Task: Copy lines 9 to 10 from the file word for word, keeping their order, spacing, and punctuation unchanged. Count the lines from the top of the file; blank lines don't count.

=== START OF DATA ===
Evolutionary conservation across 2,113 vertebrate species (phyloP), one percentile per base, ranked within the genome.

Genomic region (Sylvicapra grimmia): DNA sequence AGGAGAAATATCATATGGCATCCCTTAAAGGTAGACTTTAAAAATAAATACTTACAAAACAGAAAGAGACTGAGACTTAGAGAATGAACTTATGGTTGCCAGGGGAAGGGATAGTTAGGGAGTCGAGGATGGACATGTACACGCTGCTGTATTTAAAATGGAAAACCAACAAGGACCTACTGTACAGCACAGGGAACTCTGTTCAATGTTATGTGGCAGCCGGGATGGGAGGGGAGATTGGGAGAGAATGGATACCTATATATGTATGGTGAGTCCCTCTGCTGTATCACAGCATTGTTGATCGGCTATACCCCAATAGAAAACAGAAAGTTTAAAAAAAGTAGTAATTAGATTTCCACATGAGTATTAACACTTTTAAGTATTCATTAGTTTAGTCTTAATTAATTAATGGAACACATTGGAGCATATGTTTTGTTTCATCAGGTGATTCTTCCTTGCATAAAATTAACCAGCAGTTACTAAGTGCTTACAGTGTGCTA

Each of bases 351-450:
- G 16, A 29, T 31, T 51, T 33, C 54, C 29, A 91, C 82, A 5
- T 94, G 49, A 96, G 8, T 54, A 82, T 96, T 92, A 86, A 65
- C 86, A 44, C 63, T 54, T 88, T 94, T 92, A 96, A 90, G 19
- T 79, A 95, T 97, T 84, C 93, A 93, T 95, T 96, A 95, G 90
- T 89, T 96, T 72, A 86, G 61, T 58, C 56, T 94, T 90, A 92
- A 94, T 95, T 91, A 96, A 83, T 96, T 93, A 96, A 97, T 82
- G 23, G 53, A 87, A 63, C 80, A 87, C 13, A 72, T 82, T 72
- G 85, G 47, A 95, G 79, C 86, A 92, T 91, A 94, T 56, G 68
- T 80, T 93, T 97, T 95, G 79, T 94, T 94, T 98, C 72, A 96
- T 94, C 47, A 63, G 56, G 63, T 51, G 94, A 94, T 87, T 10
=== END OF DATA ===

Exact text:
- A 94, T 95, T 91, A 96, A 83, T 96, T 93, A 96, A 97, T 82
- G 23, G 53, A 87, A 63, C 80, A 87, C 13, A 72, T 82, T 72